Which version of CAPTAINS COURAGEOUS am I reviewing? Not the original 1897 novel by Rudyard Kipling but a 2002 Great Illustrated Classics issue adapted by Malvina Vogel and illustrated by Ken Landgraf. It is called the Library Edition, bare-boned, no notes, chapter summaries, etc. There are as many pages of pen and ink sketches as there are of text. And the Vogel text is perhaps 85 % shorter than Kipling's original. Well-known adapter Vogel aims at readers ten years old and up. *** I, who am 76 years old and blessed with six grandsons and two granddaughters, have little doubt that the Vogel-Landgraf shortened, illustrated edition will be a hit with the youngsters whom it targets. The plot is simple enough: Around 1895 Harvey ("Harve") Cheyne falls off an ocean liner, is rescued by a fishing schooner and spends three months learning to be a cod fisherman. Back in the schooner's home port of Gloucester, Massachusetts, Harve telegraphs his multi-millionaire father in San Diego, is soon reunited with his parents and plans a sea-related future. He has been transformed from a self-centered, pampered mama's boy into a thoughtful, caring young man. *** My review focuses on what there is for adults in the Vogel-Landgraf adaptation. I assume that you already know the original novel. It abounds in symbolism (sea and baptism, a bloody nose and the sacrament of Confirmation, a fishing boat as monastery with abbot (Captain Troop), prior (co-owner Uncle Salters) and eight (temporarily) celibate male monks who welcome novice Harve to their fellowship. Several religions and superstitions appear in the novel. CAPTAINS COURAGEOUS is also a critique of then rapidly rising destructive economic values of America's Gilded Age. All this is layers deeper than the simple tale of a spoiled rich kid growing up quickly through obedience and hard work, especially through male-bonded teamwork. *** Those depths are not there in the Vogel-Landgraf adaptation. Malvina Vogel adds sentences here and there, initially one that makes young Harve Cheyne look more impolite than Kipling did. She eliminates some key scenes. But she also does some things right, from an adult's point of view. Take the three film retellings of CAPTAINS COURAGEOUS. In the first, Manuel the fisherman who pulls Harve out of the Atlantic -- played for an Oscar by Spencer Tracy -- is killed off at sea. In the second Harve has no mother. In the third he has neither mother nor father. Admittedly, Kipling devotes relatively few words to the only two important female characters: Constance Cheyne, Harve's mother, and to the mother of the only other boy on the schooner We're Here. But those women exist and make a difference. To her credit Malvina retains them, and all other characters of the 1897 novel. And illustrator Landgraf sketches both of them, too. *** In the 1870s Kipling's own mother had told Kipling's Headmaster that her son had a soft feminine streak. In CAPTAINS COURAGEOUS, Kipling says that Harve inherited brains from his self-made tycoon father and sensitivity from his mother. At novel's end, previously hysterical Constance wins the hearts of every man on the We're Here and overcomes her Unitarian disdain of Catholics to make a large bequest to Harve's savior Manuel's church on the hill in Gloucester. Kipling hinted at some strengths of character in Mrs Cheyne. And the Vogel-Landgraf team keeps her very much alive, caring and credible. -OOO-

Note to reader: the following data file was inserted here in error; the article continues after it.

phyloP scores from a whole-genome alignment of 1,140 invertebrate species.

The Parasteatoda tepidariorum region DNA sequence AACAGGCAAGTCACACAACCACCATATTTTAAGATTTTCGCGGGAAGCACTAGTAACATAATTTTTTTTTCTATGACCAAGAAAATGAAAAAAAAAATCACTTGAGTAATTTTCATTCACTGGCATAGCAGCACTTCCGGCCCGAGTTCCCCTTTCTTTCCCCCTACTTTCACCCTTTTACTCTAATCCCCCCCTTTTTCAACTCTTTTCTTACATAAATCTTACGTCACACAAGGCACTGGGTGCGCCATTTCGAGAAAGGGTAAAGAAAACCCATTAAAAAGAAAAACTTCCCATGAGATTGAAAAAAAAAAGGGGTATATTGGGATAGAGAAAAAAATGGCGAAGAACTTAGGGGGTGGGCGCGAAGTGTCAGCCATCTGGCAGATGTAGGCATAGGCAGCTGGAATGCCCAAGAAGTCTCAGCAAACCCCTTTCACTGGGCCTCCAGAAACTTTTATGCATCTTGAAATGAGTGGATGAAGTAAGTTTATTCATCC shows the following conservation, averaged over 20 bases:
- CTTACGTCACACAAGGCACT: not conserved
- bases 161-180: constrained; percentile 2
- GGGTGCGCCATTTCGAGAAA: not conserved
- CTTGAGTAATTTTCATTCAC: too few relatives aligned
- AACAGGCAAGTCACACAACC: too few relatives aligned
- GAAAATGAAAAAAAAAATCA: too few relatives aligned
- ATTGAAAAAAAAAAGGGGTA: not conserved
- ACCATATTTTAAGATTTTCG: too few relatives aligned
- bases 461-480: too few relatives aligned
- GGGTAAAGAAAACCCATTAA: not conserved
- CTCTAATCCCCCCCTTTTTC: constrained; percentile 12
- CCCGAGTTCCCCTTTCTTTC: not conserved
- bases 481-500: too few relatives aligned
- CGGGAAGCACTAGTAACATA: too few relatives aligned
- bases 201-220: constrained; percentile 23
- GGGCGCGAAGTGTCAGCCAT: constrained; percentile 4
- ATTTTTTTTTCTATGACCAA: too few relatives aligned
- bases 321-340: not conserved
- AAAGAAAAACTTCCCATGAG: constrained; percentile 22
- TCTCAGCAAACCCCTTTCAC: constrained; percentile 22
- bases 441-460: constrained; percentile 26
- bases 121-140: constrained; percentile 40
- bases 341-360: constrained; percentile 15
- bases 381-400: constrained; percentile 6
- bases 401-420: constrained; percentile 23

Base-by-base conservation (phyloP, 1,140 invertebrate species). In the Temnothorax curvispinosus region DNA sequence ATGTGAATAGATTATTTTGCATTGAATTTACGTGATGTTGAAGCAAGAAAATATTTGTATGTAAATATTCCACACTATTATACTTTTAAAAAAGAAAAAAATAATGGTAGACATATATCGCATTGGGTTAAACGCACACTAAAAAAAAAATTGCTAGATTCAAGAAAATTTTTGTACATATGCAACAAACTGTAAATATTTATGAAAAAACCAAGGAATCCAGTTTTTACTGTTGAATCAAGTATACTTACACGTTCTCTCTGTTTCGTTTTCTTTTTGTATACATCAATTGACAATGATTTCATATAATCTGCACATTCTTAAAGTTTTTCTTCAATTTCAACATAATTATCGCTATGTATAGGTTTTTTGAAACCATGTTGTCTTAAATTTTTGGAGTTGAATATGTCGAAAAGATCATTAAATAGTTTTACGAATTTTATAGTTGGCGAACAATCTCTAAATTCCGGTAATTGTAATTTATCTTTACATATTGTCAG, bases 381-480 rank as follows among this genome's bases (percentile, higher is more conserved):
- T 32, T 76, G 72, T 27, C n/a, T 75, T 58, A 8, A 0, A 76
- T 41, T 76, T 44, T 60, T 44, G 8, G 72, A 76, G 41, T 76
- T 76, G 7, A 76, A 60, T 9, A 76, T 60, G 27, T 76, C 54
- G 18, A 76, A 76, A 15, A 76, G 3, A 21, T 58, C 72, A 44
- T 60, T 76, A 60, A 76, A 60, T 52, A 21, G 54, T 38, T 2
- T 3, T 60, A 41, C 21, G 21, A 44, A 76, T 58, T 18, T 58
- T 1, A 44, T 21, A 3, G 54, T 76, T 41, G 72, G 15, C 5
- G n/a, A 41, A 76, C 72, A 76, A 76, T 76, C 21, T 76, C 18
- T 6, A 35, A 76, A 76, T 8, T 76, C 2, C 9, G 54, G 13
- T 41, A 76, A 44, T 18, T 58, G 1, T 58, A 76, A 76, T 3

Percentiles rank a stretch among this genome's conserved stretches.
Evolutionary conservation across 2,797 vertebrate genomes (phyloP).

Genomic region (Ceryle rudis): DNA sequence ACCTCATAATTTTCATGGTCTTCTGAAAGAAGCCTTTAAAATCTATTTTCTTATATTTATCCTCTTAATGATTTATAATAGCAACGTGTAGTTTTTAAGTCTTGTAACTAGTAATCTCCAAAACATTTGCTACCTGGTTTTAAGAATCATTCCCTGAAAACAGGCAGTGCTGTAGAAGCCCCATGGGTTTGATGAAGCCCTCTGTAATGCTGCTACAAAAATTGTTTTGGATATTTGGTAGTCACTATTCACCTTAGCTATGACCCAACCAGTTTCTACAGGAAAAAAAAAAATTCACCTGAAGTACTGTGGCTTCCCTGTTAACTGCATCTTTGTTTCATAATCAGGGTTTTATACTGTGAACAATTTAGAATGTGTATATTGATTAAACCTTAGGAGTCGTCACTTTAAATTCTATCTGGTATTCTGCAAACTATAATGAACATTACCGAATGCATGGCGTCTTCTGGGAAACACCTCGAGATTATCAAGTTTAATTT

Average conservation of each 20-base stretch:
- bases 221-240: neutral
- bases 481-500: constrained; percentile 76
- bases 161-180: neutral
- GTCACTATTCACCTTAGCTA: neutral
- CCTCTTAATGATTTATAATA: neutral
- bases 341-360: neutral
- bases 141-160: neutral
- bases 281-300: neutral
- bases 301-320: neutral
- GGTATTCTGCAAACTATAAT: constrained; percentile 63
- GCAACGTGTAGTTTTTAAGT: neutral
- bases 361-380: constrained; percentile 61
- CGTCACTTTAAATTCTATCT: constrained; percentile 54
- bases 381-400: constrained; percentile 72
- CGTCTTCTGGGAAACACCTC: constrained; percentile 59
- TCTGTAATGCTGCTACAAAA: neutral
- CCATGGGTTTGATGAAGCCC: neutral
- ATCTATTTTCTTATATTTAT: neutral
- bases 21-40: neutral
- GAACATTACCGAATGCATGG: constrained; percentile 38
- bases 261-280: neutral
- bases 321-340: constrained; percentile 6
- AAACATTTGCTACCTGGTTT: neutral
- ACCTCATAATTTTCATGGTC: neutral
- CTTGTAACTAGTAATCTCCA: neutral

carlym on LibraryThing More than 1 year ago